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You may have read the news this past week about the untimely death of Christian writer, Rachel Held Evans. If that name sounds familiar to you, we had an evening study this past fall of her latest book, Inspired, subtitled: slaying giants, walking on water, and loving the bible again. Evans was an immensely popular blogger whose writing chronicled her move from the more fundamentalist faith of her evangelical upbringing to a deep, thoughtful and sacramental faith in the Episcopal church. Along the way she regularly challenged what she had been taught about biblical inerrancy, women in ministry, and the standing of LGBTQ men and women in the church. She could write. She was also a relatively new mother to her two young children with her husband, Dan. Shortly after the news broke of her death due to complications brought on by a reaction to antibiotics, a hashtag began trending on the social media site, Twitter; BecauseofRHE. Countless tweets about the impact this young woman’s writing had had on a generation of people struggling to find their place, or remain, in the church. In a particularly moving blog post, the writer Zack Hunt related a conversation with his own young children shortly after he learned of his friend’s death. “I tried to put on a brave face when I walked out of my bedroom to make breakfast,” he wrote, “but my kids saw right through me.” “’Why are you sad, daddy?’” his son asked. “’Something happened to my friend,’ I told him. ‘To Rachel?’ ‘Yes,’ I told them. ‘Is she still sick?’ ‘No, she died.’ After a moment of awkward, painful silence,” he wrote, “my 5-year-old looked at me and asked, ‘Daddy, is your friend going to come back alive again?’” The family had just celebrated Easter, you see. His 5-year-old daughter had taken in the story about how Jesus had “come back alive.” So she wanted to know if her daddy’s friend, Rachel, would “come back alive” too. That’s what we say isn’t it? We say that just as Jesus was raised from death to new life that we too share in his resurrection through the waters of baptism. It’s not unreasonable to ask just when that’s supposed to happen.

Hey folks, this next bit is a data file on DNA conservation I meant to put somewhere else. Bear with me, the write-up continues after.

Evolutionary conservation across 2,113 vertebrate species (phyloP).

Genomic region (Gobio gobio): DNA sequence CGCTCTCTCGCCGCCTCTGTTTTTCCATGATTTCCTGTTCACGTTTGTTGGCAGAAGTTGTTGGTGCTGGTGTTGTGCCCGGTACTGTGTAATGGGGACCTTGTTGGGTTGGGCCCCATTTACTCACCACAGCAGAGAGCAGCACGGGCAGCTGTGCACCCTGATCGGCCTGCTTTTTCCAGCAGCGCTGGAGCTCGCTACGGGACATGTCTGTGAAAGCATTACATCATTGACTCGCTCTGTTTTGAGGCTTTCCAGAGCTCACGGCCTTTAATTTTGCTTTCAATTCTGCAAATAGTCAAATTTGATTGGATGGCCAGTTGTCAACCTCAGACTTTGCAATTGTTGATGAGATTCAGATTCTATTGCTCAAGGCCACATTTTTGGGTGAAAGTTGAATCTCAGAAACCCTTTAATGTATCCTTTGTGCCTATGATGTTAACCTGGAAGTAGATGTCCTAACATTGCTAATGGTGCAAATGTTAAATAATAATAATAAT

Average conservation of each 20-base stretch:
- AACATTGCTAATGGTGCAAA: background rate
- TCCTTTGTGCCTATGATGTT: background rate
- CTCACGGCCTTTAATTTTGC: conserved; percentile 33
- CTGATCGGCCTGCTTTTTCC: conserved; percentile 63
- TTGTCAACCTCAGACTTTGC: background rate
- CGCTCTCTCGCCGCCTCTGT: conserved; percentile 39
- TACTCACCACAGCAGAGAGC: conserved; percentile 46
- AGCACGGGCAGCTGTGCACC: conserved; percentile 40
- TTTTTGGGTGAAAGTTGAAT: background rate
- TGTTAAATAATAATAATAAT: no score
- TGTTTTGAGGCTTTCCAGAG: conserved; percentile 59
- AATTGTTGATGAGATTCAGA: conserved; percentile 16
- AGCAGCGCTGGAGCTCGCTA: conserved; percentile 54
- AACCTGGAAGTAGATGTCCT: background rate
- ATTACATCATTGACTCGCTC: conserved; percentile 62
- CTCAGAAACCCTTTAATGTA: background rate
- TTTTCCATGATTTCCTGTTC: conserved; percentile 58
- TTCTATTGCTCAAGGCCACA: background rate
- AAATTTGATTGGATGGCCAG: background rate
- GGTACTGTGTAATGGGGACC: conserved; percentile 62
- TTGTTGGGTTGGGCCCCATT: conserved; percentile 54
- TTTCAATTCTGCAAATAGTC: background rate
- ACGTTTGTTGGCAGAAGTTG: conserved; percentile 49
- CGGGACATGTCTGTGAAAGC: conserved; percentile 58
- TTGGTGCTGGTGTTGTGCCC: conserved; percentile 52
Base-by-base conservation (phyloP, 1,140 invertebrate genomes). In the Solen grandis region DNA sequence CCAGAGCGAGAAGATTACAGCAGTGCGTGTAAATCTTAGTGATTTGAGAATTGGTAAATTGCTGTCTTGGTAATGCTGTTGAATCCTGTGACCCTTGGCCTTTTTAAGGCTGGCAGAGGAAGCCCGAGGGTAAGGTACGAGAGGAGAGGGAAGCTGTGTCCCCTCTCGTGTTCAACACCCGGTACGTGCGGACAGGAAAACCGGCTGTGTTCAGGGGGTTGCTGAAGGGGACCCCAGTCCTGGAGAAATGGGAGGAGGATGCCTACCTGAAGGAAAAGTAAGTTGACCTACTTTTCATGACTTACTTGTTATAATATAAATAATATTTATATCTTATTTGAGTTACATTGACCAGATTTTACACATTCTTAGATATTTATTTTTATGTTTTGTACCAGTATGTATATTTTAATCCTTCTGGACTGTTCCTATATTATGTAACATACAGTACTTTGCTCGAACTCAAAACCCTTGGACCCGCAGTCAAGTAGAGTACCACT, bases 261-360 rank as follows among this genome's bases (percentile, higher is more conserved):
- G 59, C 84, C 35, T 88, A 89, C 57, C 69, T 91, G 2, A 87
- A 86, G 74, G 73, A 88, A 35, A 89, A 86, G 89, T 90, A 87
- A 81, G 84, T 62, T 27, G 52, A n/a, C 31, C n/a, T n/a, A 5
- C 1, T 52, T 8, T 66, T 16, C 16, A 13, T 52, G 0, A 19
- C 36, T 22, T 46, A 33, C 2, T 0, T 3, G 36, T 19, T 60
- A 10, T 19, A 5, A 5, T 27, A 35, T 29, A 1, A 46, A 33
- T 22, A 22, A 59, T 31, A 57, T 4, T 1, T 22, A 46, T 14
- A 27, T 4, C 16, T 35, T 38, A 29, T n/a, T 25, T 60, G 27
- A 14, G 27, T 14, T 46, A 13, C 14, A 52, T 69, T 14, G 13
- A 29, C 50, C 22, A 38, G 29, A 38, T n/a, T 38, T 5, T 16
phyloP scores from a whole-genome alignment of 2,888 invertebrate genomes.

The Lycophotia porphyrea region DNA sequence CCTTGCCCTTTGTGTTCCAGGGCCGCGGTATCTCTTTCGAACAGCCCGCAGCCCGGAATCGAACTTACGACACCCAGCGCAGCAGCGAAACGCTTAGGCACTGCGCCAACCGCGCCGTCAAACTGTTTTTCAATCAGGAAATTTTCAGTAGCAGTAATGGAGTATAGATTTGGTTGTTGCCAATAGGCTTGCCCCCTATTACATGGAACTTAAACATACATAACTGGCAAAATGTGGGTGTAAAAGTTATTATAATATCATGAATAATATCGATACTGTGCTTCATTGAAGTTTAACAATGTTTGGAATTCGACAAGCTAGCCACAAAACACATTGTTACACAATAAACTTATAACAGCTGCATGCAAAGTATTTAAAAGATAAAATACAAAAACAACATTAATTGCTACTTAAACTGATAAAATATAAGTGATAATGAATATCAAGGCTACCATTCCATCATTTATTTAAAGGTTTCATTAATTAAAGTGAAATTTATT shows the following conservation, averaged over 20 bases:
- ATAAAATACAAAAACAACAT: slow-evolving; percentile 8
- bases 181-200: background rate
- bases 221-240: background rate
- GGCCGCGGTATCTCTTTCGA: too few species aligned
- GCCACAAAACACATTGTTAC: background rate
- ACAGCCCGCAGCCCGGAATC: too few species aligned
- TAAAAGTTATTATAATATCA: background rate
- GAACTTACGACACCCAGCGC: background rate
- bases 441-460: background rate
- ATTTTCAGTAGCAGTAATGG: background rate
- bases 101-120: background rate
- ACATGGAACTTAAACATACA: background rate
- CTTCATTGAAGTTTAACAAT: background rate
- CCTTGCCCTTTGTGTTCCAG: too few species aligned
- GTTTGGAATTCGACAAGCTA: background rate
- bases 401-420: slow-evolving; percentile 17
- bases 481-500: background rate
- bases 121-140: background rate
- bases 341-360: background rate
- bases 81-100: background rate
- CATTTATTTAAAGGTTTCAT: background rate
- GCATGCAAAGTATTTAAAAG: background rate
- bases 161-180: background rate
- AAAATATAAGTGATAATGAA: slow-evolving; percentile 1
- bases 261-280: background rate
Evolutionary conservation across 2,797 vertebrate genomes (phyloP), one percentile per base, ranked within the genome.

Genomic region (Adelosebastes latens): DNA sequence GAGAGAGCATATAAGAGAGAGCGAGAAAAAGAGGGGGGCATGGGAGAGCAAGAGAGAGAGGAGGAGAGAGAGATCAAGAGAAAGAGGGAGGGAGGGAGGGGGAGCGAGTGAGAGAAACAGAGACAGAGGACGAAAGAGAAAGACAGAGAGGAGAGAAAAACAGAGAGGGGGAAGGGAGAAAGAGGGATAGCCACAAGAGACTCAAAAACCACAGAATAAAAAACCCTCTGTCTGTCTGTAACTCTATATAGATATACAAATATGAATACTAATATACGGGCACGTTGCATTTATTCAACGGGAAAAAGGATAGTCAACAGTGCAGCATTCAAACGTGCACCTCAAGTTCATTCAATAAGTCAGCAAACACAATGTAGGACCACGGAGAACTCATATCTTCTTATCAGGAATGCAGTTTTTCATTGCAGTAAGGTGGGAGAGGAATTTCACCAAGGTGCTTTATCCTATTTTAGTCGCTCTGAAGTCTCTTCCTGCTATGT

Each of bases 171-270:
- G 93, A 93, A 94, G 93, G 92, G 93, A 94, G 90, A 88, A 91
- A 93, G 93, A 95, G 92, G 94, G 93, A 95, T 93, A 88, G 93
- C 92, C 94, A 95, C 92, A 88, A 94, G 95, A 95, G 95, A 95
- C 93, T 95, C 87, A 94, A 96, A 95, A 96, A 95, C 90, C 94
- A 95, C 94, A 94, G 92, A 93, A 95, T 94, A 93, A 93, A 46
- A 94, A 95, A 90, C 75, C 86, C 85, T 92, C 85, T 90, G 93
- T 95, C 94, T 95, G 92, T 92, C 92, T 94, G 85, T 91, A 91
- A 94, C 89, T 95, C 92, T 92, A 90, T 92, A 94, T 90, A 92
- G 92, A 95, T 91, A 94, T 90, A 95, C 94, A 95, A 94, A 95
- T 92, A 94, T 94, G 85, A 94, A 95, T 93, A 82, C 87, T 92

Once we get past the pageantry of Easter Sunday, the further we move into this season- passing by Thomas’ doubt and Peter’s restoration- the less there is to distract us from the question that won’t stop gnawing at us. Just what is resurrection? What does it mean? Who is it for? How does it happen? It’s the question that gnaws at us, because our rational, reasonable minds know that it is impossible. We know about death. We may not like to talk about death. We may not like to acknowledge its existence, or deal with the loss that comes with it. But we know how it works. Maybe it was a goldfish, or another beloved pet that first introduced us to the concept. We might have heard about a celebrity death on the news. Or, unhappily the loss was a little closer to home; a classmate, a dear friend, or someone in our own family.
Lutheran pastor Heidi Neumark tells the story of a family that was in need of a pastor. They lived in Brooklyn, but were spending most of their time in the pediatric ICU of a Manhattan hospital where their 15-month-old son was dying. After the funeral the family kept coming to church with his five-year-old brother Charlie. Charlie was reluctant to leave his parents, so he didn’t attend Sunday school but kept to himself drawing picture of cars or rocket ships like the one featured in his brother’s funeral bulletin with the prayer Charlie said just days before he died, “Dear God, please send us a rocket ship so Jakey and me can go to the stars. I love Jakey. Amen.” But finally, one Sunday Charlie agreed to go to Sunday school with dad by his side. The story was the one from our reading this morning, about the woman, Tabitha, who had died and her friends who showed Peter the garments she had made for them. And then Peter raised her from the dead. The Sunday school worried about how Charlie would hear the lesson. Would he wonder why his brother hadn’t come back alive again? “And then,” writes Neumark, “this quiet little boy, for the first time ever in class, began to speak. He told the class of preschoolers to second graders that his brother had died and that Jesus had raised his brother too and that his brother was with Jesus in heaven and that his brother was also still with him. He showed the class a woven bracelet that reminded him of his brother, just as the widows must have shown Peter their woven tunics.”